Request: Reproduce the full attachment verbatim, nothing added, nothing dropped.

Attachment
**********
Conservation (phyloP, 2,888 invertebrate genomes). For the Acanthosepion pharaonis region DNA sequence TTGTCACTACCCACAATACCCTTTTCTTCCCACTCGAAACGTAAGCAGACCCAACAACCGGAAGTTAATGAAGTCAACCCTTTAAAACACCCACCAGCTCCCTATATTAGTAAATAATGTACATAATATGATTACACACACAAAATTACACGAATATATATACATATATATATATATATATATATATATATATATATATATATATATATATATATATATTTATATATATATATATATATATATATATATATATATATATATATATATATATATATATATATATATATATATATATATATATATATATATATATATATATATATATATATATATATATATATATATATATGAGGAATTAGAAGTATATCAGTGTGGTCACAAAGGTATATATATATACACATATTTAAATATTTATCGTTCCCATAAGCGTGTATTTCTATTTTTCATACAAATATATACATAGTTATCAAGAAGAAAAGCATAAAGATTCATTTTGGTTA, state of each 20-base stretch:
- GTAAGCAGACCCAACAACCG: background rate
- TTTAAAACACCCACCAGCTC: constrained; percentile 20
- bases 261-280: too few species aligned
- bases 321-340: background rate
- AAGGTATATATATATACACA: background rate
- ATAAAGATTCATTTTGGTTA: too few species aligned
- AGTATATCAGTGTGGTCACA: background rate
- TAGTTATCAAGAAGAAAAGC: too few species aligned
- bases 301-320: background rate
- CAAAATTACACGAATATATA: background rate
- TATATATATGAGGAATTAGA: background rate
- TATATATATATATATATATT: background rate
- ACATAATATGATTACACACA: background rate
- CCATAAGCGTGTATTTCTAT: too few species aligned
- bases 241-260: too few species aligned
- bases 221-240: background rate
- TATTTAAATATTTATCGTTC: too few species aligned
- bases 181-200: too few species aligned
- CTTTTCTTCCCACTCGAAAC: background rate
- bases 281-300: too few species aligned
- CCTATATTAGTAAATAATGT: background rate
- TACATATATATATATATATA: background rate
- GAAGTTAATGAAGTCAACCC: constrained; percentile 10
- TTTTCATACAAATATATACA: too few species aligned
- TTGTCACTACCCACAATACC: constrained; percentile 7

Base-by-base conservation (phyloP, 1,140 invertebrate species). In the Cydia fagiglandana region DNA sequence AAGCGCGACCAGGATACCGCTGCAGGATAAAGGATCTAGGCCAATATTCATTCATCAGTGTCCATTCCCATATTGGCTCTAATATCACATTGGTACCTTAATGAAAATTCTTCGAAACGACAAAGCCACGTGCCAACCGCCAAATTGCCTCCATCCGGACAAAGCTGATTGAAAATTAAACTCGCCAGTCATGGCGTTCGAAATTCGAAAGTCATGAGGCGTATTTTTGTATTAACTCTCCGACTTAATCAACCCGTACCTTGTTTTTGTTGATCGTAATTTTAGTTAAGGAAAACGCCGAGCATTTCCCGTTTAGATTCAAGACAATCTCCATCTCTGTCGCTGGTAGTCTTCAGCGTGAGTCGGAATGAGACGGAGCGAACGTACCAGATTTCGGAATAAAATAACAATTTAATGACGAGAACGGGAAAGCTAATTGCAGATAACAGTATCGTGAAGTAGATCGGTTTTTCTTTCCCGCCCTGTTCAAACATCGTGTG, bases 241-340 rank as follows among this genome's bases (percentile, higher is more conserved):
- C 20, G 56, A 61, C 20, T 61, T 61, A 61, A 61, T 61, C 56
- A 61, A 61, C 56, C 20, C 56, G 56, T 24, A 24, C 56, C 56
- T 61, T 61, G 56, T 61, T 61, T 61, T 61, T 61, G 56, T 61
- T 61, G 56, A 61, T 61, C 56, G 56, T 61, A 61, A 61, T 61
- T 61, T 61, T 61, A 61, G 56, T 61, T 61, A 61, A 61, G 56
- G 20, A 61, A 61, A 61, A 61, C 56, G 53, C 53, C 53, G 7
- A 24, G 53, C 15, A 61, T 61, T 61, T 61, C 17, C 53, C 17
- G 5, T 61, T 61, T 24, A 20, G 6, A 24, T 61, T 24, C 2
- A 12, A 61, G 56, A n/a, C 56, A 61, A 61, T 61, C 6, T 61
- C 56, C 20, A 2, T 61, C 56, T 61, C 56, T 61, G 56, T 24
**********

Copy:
Conservation (phyloP, 2,888 invertebrate genomes). For the Acanthosepion pharaonis region DNA sequence TTGTCACTACCCACAATACCCTTTTCTTCCCACTCGAAACGTAAGCAGACCCAACAACCGGAAGTTAATGAAGTCAACCCTTTAAAACACCCACCAGCTCCCTATATTAGTAAATAATGTACATAATATGATTACACACACAAAATTACACGAATATATATACATATATATATATATATATATATATATATATATATATATATATATATATATATATATTTATATATATATATATATATATATATATATATATATATATATATATATATATATATATATATATATATATATATATATATATATATATATATATATATATATATATATATATATATATATATATATATATGAGGAATTAGAAGTATATCAGTGTGGTCACAAAGGTATATATATATACACATATTTAAATATTTATCGTTCCCATAAGCGTGTATTTCTATTTTTCATACAAATATATACATAGTTATCAAGAAGAAAAGCATAAAGATTCATTTTGGTTA, state of each 20-base stretch:
- GTAAGCAGACCCAACAACCG: background rate
- TTTAAAACACCCACCAGCTC: constrained; percentile 20
- bases 261-280: too few species aligned
- bases 321-340: background rate
- AAGGTATATATATATACACA: background rate
- ATAAAGATTCATTTTGGTTA: too few species aligned
- AGTATATCAGTGTGGTCACA: background rate
- TAGTTATCAAGAAGAAAAGC: too few species aligned
- bases 301-320: background rate
- CAAAATTACACGAATATATA: background rate
- TATATATATGAGGAATTAGA: background rate
- TATATATATATATATATATT: background rate
- ACATAATATGATTACACACA: background rate
- CCATAAGCGTGTATTTCTAT: too few species aligned
- bases 241-260: too few species aligned
- bases 221-240: background rate
- TATTTAAATATTTATCGTTC: too few species aligned
- bases 181-200: too few species aligned
- CTTTTCTTCCCACTCGAAAC: background rate
- bases 281-300: too few species aligned
- CCTATATTAGTAAATAATGT: background rate
- TACATATATATATATATATA: background rate
- GAAGTTAATGAAGTCAACCC: constrained; percentile 10
- TTTTCATACAAATATATACA: too few species aligned
- TTGTCACTACCCACAATACC: constrained; percentile 7

Base-by-base conservation (phyloP, 1,140 invertebrate species). In the Cydia fagiglandana region DNA sequence AAGCGCGACCAGGATACCGCTGCAGGATAAAGGATCTAGGCCAATATTCATTCATCAGTGTCCATTCCCATATTGGCTCTAATATCACATTGGTACCTTAATGAAAATTCTTCGAAACGACAAAGCCACGTGCCAACCGCCAAATTGCCTCCATCCGGACAAAGCTGATTGAAAATTAAACTCGCCAGTCATGGCGTTCGAAATTCGAAAGTCATGAGGCGTATTTTTGTATTAACTCTCCGACTTAATCAACCCGTACCTTGTTTTTGTTGATCGTAATTTTAGTTAAGGAAAACGCCGAGCATTTCCCGTTTAGATTCAAGACAATCTCCATCTCTGTCGCTGGTAGTCTTCAGCGTGAGTCGGAATGAGACGGAGCGAACGTACCAGATTTCGGAATAAAATAACAATTTAATGACGAGAACGGGAAAGCTAATTGCAGATAACAGTATCGTGAAGTAGATCGGTTTTTCTTTCCCGCCCTGTTCAAACATCGTGTG, bases 241-340 rank as follows among this genome's bases (percentile, higher is more conserved):
- C 20, G 56, A 61, C 20, T 61, T 61, A 61, A 61, T 61, C 56
- A 61, A 61, C 56, C 20, C 56, G 56, T 24, A 24, C 56, C 56
- T 61, T 61, G 56, T 61, T 61, T 61, T 61, T 61, G 56, T 61
- T 61, G 56, A 61, T 61, C 56, G 56, T 61, A 61, A 61, T 61
- T 61, T 61, T 61, A 61, G 56, T 61, T 61, A 61, A 61, G 56
- G 20, A 61, A 61, A 61, A 61, C 56, G 53, C 53, C 53, G 7
- A 24, G 53, C 15, A 61, T 61, T 61, T 61, C 17, C 53, C 17
- G 5, T 61, T 61, T 24, A 20, G 6, A 24, T 61, T 24, C 2
- A 12, A 61, G 56, A n/a, C 56, A 61, A 61, T 61, C 6, T 61
- C 56, C 20, A 2, T 61, C 56, T 61, C 56, T 61, G 56, T 24